Well, there simply have not been many female directors involved in mainstream cinema. The big budget male directors of Hollywood blockbusters feel as American as apple pie. Names like Steven Spielberg, Christopher Nolan and David Fincher will catch the eye of even the most laid-back movie fans. But that doesn’t mean that there aren’t female directors pushing their own causes.
The UC Irvine Film Series “Women Direct Movies” showcased female filmmakers, and the latest installment is a perfect example. “Chants of Lotus” illustrates four women in Indonesia and their struggles. Each woman’s story is told through a different female director.
Fatimah Tobing Rony, a UCI associate professor of film and media studies, tells the tale of an ill-reputed midwife diagnosed with cancer who is trying to protect an autistic child. Upi Avianto illustrates the story of a student in high school whose interest in readily available sex changes her life and the lives of her friends, while Nia Dinata deals with child trafficking that separates a mother and daughter. Lastly, Lasja Susatyo also deals with the mother/daughter relationship in the heartbreaking account of a mother’s plight with AIDS.
The stories that the film deals with are very real happenings that Indonesian women have had to deal with.
Rony also stressed the importance of education in the film. Along with the producers and writers, Rony conducted research in Indonesia and discovered that singular midwifery, where a woman assists in childbirth instead of doctors, was a real issue.
Other subjects, such as the free sex environment depicted in Avianto’s film and the horrifying child trafficking story, were based on true stories that were prevalent in Indonesian society. These touchy topics are ones that are rarely aired in such a public outlet as the cinema.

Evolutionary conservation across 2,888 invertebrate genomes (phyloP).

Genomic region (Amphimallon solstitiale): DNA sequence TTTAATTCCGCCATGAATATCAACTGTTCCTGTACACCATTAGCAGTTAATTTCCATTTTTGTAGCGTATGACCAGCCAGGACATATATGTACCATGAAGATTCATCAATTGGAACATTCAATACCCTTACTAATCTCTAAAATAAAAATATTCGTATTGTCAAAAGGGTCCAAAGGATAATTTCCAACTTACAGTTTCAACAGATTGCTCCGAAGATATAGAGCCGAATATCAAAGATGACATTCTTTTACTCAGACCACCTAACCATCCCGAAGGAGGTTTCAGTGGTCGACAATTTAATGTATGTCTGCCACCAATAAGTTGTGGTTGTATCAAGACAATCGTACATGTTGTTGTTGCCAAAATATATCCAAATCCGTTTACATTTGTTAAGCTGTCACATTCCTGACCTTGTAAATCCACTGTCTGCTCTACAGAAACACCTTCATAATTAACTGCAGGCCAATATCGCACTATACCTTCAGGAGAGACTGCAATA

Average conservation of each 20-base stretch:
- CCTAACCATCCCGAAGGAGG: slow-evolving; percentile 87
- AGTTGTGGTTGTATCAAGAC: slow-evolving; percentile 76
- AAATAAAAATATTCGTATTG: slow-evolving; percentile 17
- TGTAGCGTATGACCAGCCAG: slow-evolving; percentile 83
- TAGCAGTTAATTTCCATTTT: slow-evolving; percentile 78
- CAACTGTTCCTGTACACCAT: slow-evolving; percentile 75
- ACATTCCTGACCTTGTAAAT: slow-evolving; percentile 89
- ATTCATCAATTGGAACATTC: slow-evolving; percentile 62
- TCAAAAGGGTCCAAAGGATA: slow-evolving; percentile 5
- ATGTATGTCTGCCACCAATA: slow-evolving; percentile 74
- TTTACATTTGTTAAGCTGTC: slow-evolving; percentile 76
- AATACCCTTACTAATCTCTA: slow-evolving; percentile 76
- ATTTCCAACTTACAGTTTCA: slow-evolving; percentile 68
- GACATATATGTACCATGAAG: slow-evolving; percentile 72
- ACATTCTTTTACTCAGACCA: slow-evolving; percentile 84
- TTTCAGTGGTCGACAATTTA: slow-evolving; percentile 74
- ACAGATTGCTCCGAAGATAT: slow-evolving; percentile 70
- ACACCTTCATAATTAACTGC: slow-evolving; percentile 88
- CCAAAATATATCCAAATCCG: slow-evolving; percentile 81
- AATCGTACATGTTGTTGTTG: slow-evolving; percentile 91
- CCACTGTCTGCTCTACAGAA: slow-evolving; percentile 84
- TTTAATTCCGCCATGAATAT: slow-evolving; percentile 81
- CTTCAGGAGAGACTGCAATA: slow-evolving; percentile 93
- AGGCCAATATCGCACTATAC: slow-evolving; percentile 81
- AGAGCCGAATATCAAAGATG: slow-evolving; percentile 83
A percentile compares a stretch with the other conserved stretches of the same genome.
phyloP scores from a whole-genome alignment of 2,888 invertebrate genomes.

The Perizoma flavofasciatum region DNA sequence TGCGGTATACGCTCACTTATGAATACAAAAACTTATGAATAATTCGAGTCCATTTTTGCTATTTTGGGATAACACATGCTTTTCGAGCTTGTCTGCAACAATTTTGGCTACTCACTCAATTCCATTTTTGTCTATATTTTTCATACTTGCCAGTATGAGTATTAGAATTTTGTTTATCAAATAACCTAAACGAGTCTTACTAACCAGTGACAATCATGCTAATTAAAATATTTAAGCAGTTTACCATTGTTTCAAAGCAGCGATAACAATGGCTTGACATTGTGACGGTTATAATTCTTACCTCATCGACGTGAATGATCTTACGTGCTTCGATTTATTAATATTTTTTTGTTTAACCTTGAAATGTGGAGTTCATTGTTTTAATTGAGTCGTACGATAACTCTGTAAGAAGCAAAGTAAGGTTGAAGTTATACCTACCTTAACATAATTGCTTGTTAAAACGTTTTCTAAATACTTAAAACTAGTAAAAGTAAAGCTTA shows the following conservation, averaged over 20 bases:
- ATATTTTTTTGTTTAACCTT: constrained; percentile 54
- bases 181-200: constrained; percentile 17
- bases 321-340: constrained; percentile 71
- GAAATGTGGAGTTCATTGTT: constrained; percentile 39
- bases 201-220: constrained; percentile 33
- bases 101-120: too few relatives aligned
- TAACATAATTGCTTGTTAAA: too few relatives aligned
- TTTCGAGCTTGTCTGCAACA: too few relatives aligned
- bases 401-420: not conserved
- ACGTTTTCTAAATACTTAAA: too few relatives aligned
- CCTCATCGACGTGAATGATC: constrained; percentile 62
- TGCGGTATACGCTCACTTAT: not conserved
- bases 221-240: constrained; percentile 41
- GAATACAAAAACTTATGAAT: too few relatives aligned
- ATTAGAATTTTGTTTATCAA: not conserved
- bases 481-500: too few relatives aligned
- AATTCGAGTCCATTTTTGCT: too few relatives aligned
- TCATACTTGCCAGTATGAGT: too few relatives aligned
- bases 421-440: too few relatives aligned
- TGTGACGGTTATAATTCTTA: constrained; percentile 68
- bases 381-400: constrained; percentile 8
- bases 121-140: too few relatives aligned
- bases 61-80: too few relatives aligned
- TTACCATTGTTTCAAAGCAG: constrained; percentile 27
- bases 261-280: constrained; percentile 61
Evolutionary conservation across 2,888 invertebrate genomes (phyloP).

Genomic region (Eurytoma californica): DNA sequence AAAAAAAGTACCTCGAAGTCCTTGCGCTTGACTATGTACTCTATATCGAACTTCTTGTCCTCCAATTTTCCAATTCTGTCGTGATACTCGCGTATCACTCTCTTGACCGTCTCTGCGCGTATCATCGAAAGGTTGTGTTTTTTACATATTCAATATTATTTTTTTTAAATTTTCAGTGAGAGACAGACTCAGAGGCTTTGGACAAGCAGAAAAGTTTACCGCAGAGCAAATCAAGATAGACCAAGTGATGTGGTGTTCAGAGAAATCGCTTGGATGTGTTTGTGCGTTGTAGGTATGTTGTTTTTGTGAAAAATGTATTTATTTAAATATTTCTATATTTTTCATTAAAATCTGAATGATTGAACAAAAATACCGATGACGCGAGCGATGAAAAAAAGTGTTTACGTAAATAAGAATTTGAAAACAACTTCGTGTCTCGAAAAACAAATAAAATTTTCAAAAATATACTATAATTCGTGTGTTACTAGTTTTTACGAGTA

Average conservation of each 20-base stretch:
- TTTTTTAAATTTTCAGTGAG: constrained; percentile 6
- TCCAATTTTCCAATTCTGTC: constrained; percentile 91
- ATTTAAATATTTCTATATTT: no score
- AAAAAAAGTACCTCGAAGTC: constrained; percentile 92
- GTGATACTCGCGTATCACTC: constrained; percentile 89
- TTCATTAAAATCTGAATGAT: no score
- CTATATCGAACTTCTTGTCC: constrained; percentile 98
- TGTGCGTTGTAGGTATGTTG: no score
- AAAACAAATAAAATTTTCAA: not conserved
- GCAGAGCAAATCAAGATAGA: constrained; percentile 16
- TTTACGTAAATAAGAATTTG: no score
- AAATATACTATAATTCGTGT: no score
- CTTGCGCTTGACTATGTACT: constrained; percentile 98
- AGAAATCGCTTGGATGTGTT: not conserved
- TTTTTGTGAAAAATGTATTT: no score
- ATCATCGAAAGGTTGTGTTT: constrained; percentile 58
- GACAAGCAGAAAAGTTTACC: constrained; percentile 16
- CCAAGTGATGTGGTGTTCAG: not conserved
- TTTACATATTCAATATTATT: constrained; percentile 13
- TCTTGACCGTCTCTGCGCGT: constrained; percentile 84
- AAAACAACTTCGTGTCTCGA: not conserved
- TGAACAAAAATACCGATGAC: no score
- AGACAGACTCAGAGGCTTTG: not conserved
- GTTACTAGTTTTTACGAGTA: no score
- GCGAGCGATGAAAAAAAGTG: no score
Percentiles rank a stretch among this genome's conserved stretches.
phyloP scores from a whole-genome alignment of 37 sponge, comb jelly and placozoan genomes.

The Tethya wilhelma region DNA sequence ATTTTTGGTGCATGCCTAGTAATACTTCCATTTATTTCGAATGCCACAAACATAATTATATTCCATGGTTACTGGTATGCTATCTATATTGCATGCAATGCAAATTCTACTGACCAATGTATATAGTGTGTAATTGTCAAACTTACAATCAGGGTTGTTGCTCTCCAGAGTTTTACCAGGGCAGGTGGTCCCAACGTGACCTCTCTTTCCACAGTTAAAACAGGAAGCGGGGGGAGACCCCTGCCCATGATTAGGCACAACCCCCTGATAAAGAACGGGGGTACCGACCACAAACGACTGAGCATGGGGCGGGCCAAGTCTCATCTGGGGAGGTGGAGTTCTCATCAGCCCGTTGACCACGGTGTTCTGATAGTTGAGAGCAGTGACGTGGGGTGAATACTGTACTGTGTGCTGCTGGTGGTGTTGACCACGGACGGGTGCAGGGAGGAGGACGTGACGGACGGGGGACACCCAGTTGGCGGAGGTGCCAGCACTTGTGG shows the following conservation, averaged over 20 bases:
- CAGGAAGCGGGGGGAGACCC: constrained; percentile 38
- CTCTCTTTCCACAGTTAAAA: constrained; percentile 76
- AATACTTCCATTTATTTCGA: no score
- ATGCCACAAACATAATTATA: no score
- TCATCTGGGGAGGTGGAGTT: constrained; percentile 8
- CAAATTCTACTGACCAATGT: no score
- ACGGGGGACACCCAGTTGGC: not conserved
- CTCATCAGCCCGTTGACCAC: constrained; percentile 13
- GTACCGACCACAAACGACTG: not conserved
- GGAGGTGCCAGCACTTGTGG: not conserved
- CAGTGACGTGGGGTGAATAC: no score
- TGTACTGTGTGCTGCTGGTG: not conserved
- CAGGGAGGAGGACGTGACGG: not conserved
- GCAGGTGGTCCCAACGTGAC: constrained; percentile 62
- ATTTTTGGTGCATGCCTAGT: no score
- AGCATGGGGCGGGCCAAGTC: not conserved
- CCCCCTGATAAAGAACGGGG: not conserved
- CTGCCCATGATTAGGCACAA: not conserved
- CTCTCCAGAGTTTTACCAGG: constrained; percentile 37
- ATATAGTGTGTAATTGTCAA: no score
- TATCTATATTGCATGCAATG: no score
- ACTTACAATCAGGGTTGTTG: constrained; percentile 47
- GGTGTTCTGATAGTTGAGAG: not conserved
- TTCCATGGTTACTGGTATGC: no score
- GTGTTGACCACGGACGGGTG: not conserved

While the films deal with Indonesian problems, they are very much independent of each other and take the feel of their directors. An illustration of this can be seen after Rony’s somber story on the isolated island of Pulau Kelapa ends with a quiet whimper and Avianto’s tale begins with a lively depiction of an urban Yogyakarta with distorted J-rock guitars wavering about in the background. Avianto’s film contains little drama until its ending and can nearly be seen as comedic in order to prevent the audience from gagging in disgust.
The child trafficking piece is suspenseful and leads to a climatic ending, while Susatyo’s emotional film starts out with one of the more graphic scenes in all the films but quickly sustains a touching tone that’s likely to move some to tears by its ending.
Rony commented, “The directors were very much responsible for their own films, there was a certain freedom given to get it done.”
The original score by the talented team of Aghi Narottama, Bembi Gusti and Gascaro Romano shifted with each film, from soft violins and classical guitars to jagged rock and roll, and helped mold each piece of work.
With low budgets, rapid deadlines and contentious topics, these directors had to show a certain passion in order to get through making this movie. Rony described her film-making process as “running at full speed for the fun of it.”
Aside from the easy relation these mothers felt with their work, the fact that they are women shouldn’t have much to do with how their work is received. What should matter is the substance of the work itself.
While there haven’t been many headlining female directors, this film proves that there are women passionate about the art of directing. Headlining or not, art made through passion deserves attention from the masses.
Filed Under: A & E